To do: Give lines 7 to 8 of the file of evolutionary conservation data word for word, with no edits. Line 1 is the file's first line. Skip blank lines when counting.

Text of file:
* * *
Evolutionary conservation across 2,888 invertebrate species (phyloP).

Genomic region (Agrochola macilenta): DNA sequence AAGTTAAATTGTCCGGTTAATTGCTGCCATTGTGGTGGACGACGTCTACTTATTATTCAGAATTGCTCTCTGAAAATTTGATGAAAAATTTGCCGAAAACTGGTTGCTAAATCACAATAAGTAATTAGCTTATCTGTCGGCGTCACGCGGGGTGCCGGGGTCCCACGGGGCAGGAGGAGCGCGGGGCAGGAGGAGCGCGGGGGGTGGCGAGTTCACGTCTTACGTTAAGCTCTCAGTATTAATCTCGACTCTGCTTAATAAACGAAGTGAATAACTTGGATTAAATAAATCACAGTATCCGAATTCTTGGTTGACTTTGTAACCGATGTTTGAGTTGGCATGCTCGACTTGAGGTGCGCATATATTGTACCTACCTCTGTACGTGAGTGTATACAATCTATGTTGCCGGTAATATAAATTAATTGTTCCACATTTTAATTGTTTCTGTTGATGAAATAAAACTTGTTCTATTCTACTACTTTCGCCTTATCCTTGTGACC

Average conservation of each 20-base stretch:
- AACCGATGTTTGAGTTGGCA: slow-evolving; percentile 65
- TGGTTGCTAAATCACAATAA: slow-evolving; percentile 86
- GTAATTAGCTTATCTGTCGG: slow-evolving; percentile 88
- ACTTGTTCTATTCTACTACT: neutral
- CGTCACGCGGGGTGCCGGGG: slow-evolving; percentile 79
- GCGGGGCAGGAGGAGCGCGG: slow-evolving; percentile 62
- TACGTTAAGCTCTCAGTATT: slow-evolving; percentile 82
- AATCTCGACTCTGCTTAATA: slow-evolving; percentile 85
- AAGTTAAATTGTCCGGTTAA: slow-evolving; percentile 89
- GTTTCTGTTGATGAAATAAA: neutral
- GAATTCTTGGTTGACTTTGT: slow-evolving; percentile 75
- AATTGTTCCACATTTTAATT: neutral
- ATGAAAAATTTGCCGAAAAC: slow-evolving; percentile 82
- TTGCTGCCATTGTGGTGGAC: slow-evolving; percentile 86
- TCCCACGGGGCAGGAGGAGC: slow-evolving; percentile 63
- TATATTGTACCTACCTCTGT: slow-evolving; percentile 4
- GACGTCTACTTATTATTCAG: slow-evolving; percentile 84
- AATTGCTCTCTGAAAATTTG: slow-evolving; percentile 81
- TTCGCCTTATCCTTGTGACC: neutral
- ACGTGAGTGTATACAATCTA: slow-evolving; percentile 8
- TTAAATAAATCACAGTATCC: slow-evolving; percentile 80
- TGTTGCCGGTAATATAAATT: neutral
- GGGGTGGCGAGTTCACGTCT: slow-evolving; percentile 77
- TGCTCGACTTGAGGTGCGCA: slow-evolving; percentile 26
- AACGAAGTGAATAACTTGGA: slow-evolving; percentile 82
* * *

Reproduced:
- ACTTGTTCTATTCTACTACT: neutral
- CGTCACGCGGGGTGCCGGGG: slow-evolving; percentile 79